This is the third installment of a three-part guest post series from Technology Integrationist Angie Kalthoff analyzing computer science in the K-12 education system. Read part one, Are We Too Late For Computer Science Education?, and part two, How To Teach Computer Science If You’re Not A Computer Scientist.
In 2017, I received a grant that supported our district's efforts to implement computational thinking in the K-5 classroom. In order to achieve a successful implementation, we needed to consider how our approach to computational thinking would complement:
- State standards
- District curriculum
- Computer Science Framework
Our team, consisting of teachers, media specialists and various other education professionals, created a scope and sequence for each grade level that incorporated both plugged and unplugged activities.
In this post, I will share with you lessons to take back to your classroom that we have found useful. To learn more about the grant, you can reach out to me on Twitter @mrskalthoff.
State standards and district curriculum
As a reference point, I’ve included state standards that we considered when developing our computational thinking lessons.
English language arts standards state that students should be able to:
- Participate in collaborative conversations
- Create individual or shared multimedia work for a specific purpose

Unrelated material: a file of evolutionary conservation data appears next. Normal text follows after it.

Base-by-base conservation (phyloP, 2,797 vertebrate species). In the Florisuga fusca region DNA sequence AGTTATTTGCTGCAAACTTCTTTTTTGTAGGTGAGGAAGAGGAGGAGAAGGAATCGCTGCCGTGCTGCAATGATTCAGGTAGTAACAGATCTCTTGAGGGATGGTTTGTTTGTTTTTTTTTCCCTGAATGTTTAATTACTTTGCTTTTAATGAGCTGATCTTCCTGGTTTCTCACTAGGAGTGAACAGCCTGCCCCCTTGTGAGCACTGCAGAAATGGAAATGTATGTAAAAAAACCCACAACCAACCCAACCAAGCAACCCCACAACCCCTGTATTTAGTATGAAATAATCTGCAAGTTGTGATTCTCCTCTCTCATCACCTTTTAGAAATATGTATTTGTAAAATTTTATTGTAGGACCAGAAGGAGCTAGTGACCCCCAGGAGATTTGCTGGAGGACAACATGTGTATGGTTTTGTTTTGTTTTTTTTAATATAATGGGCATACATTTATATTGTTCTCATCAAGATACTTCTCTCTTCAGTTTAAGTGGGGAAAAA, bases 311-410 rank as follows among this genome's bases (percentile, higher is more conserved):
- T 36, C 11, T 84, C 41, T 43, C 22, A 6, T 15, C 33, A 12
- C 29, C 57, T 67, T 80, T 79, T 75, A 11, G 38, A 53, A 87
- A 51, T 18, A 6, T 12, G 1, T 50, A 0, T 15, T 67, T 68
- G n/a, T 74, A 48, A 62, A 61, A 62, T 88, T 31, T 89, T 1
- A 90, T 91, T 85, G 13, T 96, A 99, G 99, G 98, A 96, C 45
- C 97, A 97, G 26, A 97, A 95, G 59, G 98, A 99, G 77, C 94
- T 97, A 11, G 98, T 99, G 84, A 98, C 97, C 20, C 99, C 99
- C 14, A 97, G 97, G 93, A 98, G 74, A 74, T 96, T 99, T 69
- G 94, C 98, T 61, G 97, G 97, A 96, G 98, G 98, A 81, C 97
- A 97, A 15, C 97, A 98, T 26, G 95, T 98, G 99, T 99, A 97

- Add drawings or other visual displays to descriptions to clarify ideas, thoughts and feelings
- Solve and represent real-world and mathematical addition and subtraction problems
- Understand how to interpret number sentences
- Understand the relationship between the size of a unit of measurement and the number of units needed to measure
We focused on the following concepts and subconcepts of the Computer Science Framework. Lessons are provided for each.
When students understand the relationship between algorithms and programs, they can take a list of instructions and encode it into a language. By the end of 2nd grade, the computer science framework states students should know that people follow and create processes as part of daily life. Many of these processes can be expressed as algorithms that computers can follow.
Computing technology has positively and negatively changed the way people live and work. Computing devices can be used for entertainment and as productivity tools, and they can affect relationships and lifestyles.
- Kinderlab Robotics: Who Am I
- Kinderlab Robotics: Dances from around the world
- PBS Kids & Scratch JR: Space Exploration
Computing systems might not work as expected because of hardware or software problems. Clearly describing a problem is the first step toward finding a solution.
People use computing devices to perform a variety of tasks accurately and quickly. Computing devices interpret and follow the instructions they are given literally.
Additional lessons can be found at https://hourofcode.com/us/learn.
I would like to thank the wonderful group of classroom teachers, media specialists and various other education professionals that I was able to collaborate with on lesson creation and implementation.
Brenda Thielen, Sally Davidson, Lindsey Nagorski, Jodi Heinen, Cathy Bautch, Amy Jensen, Julie Nefs, Brandi Richards, Kelli Ritter, Ted Hanson, Pam Holubetz, Eric Maas
Jenny McNew, Linda Hollenkamp, Jennifer Dahlstrom-Lage, Cole Bacon, Sara Martini, Jessica Moore, Holly Nelson, Paul Olsen
Amanda Anderson, Jason Menth, Jodie Kragness